So here is what I know about Ben. Ben doesn’t drink hot beverages, he much prefers soda, and mostly coke. Ben doesn’t read fiction or watch many movies. Ben hates when people use dialogue as a verb. Ben loves people.

Ben is probably the person I spent the most time with on campus, and is now the person I talk to the most in quarantine. Whether it be for a story, or just about some non-crisis that I have decided is Defcon 1, Ben has always been a sounding board and has helped me put my best foot forward in all things.

Most people in my life that don’t know Ben think one of two things about him: either that he is an old man trapped in a 20-something’s body, or that he is a robot incapable of having fun. Now, yes, Ben is, in some ways, both of these things. But Ben is also one of the most thoughtful people I have had the pleasure to know. For my 20th birthday, Ben got me two 2-liter bottles of orange soda because he had just learned that it’s my favorite drink. If we ever had a late night in the office, Ben would drive me home. When I was abroad, Ben mailed me the first copy of The Gettysburgian magazine, along with a postcard signed by the entire editorial board. 

I have been a part of this organization for three years now, and I can say without a doubt that the success of its work is all Ben. He will disagree. He will say that the work is the product of a lot of people putting in the time and effort to create something great, and that is true. But those people needed a leader in order to succeed, and there was no better leader than Ben Pontz. While Ben is definitely Superman if the superpowers were that of Clark Kent’s journalistic skills, he never forgot that the rest of us are mere mortals. He always remembered that this was a voluntary activity, and that people are only going to put good in if they get good out.

I’ll be honest, I hate writing this. I hate talking about Ben in the past tense. He’s impacted my life beyond the confines of a newspaper and the idea of my friend not being at school with me anymore hurts. But, I know that Ben will remain one of my closest advisors and I can’t wait to be his cheerleader no matter where he goes.

Here’s looking at you Benny Boy, can’t wait to hear all about you taking over the world and making it a better place.

 

Lauren Hand, Former Magazine Editor 

“It’ll take as much time as you want it to.” 

That’s what my friend, Ben Pontz, told me back in the summer of 2017 when he asked if I would come on as a copyeditor with the Gettysburgian. I had (quite innocently) edited a paper for Ben, and later admitted that, grammar junkie that I am, I really enjoy editing people’s work.

Ben is, first and foremost, one of the hardest working people I have ever met. Ben has published well over 200 articles with The Gettysburgian, and has been essential in developing countless others. He’s an excellent writer, and he has a great instinct for news. But perhaps more importantly, Ben knows how to identify the right people– people who are capable writers and editors, people with a knack for art, photography, and graphic design, and people whose unique perspectives can broaden our storytelling– and get them around our table.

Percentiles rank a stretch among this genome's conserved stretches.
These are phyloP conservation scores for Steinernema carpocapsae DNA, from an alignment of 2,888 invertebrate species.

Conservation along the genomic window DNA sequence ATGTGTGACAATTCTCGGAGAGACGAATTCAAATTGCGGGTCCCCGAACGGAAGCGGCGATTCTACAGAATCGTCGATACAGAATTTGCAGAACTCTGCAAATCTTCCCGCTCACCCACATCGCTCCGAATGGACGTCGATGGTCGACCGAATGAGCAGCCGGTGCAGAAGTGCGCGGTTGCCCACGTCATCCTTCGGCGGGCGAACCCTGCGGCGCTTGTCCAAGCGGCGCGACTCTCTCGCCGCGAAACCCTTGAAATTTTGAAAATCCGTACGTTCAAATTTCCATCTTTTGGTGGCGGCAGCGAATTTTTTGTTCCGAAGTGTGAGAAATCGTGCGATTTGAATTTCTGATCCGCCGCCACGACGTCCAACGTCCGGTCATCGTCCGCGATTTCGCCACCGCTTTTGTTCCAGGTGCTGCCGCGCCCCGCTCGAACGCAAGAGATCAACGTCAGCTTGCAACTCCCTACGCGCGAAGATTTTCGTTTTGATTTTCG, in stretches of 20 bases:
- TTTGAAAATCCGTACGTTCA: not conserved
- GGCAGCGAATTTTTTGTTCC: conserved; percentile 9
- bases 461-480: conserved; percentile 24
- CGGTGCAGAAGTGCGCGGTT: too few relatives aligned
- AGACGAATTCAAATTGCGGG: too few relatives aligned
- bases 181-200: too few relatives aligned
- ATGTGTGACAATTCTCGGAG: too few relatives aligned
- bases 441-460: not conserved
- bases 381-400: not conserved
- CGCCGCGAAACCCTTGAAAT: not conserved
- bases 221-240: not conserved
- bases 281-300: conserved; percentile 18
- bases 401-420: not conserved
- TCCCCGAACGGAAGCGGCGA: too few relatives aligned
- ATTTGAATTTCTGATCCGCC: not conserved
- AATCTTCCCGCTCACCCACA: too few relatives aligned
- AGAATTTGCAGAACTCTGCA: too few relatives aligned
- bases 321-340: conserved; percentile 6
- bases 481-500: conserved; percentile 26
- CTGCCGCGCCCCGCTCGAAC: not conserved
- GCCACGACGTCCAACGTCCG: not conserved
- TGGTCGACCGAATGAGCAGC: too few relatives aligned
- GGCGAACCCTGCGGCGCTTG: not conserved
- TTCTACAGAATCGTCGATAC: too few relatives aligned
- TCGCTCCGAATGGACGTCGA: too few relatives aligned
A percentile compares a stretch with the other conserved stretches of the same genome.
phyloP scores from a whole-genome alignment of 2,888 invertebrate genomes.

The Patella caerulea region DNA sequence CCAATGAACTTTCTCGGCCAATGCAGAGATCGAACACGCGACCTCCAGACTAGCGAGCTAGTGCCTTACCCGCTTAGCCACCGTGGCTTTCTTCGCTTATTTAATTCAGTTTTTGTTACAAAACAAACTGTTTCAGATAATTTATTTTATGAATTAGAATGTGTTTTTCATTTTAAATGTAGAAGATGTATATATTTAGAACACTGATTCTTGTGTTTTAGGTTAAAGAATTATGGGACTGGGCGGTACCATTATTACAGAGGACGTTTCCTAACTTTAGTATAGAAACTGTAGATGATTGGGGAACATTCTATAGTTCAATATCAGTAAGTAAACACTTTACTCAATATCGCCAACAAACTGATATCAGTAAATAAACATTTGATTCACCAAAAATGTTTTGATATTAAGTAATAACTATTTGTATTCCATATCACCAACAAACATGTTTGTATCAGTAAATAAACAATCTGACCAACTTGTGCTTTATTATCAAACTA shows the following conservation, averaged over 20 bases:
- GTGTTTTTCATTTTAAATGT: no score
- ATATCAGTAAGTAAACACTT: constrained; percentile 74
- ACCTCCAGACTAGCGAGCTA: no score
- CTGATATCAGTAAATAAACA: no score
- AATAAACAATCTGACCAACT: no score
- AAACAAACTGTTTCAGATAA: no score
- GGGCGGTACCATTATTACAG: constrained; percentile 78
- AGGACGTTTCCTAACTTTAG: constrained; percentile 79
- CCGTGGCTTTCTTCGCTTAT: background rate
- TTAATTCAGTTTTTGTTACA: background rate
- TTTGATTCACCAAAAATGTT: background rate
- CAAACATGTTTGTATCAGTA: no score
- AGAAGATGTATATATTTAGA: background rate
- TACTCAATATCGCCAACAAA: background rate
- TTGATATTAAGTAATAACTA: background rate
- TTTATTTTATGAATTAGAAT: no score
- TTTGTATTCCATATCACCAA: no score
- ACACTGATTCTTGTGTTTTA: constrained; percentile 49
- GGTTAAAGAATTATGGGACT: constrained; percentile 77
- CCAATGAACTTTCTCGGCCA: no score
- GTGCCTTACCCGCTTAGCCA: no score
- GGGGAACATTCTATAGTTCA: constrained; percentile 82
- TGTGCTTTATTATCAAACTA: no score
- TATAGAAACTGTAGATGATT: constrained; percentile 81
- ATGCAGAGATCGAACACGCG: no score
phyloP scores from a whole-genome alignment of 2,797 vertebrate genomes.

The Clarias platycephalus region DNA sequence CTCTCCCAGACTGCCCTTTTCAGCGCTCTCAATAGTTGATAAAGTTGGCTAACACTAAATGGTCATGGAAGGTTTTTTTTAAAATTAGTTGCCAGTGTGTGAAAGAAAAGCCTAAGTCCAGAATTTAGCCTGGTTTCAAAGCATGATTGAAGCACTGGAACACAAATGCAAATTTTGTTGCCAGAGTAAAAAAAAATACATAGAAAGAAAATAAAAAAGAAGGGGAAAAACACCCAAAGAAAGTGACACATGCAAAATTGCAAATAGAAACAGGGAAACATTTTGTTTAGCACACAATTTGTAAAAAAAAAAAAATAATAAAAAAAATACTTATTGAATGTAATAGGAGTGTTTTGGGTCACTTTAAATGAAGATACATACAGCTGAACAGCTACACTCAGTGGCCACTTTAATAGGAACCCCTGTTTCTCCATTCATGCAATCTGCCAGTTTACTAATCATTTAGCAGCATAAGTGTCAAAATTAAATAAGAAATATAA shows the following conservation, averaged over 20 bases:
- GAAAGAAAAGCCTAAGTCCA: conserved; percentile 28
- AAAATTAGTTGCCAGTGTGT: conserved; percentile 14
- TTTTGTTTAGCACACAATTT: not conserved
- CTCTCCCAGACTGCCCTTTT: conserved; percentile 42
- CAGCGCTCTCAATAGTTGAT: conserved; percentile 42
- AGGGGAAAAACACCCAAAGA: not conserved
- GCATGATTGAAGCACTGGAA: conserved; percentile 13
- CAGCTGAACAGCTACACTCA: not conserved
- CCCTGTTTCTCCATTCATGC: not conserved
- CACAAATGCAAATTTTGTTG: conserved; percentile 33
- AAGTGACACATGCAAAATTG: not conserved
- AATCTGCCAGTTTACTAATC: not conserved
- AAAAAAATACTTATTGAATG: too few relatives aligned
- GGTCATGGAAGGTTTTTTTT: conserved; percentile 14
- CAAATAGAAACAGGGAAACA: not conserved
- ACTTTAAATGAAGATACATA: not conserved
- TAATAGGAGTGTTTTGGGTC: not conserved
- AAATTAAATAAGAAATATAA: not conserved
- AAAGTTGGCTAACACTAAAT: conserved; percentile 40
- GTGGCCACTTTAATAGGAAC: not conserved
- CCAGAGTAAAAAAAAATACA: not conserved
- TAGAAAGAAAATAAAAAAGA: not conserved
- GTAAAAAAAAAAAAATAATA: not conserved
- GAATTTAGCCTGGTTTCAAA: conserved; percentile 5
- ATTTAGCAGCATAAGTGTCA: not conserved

These past few years, The Gettysburgian staff have developed a sense of collective identity rooted in a feeling of pride in the work we do, one that I’m sure wasn’t there when I began. I have no doubt this can be attributed to the way Ben has conducted the conversations that happen in The Gettysburgian office. He has encouraged everyone to take initiative and be a part of the discussion, and in doing so he has cultivated a sense of ownership among all of us on staff– we don’t just work for The Gettysburgian, we are The Gettysburgian, and all of us have a stake in the success of the organization.

Ben has led The Gettysburgian with ambition, and, with a dedicated team to back him up, he has not shied away from taking some calculated risks. I am grateful to Ben for entrusting me with the magazine in its first year, for coming to the rescue every time I (inevitably) bit off more than I could chew, and for always staying up with me as long as it took to make it happen.

On a personal note, I have learned these past four years that Ben is as kind as he likes to appear curmudgeonly, and he is among the best friends I could ever ask for. It has been such a joy to drag Ben out of his office to Servo at every opportunity, and the past couple months, I have missed being able to drop in to chat at all hours.

Nonetheless, because of the commitment that Ben has inspired, The Gettysburgian has been, I think for all of us, the one remaining stronghold of our regular extracurricular life on campus. Even while apart, we have found purpose in our reporting, and in telling the stories that continue to matter. Alone in our rooms on March 31st, late into the night, a group of our staff members laughed over Zoom as we worked through our April fools content, and if our readers got even half as much of a kick out of it as we did, I’d call it a success.

That feeling of genuine connectedness and investment, even under difficult circumstances, is a testament to the work that Ben has done, and it has been a privilege to be a part of The Gettysburgian during what I have to believe have been some of its most prolific years. I know Ben wouldn’t like for us to chalk that up to his leadership, but here at The Gettysburgian, we are interested in the truth, and the truth is that none of this would have been possible without him. So from our many different rooms, and from the bottom of our hearts, thank you, Ben.

 

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Author: Gettysburgian Staff